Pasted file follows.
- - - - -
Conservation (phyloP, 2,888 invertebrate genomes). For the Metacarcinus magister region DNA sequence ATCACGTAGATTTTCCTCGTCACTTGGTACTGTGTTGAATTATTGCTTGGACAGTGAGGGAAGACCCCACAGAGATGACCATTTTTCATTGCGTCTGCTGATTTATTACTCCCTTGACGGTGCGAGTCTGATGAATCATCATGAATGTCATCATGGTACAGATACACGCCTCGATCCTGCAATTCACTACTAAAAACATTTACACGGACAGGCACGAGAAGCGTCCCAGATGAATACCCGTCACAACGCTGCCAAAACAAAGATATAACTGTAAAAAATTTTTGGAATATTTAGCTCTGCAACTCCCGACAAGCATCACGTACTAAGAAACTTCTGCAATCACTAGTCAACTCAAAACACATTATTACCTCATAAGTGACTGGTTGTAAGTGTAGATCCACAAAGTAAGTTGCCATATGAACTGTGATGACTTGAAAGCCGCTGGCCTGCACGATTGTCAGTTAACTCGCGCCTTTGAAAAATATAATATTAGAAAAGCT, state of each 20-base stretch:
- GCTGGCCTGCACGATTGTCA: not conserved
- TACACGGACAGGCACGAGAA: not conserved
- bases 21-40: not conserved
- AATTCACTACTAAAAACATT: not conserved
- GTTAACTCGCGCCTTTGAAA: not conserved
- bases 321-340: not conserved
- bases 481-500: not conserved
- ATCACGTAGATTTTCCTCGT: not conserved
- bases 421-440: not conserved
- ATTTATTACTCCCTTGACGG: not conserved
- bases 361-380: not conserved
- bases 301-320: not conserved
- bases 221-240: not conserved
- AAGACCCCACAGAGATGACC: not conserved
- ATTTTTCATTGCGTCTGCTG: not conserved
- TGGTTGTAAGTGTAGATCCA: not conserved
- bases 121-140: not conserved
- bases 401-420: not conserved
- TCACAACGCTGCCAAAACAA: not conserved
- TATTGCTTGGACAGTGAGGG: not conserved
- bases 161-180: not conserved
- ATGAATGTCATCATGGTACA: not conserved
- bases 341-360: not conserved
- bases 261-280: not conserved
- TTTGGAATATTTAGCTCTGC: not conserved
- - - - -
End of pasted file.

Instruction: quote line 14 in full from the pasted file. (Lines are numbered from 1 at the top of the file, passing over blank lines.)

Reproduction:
- bases 221-240: not conserved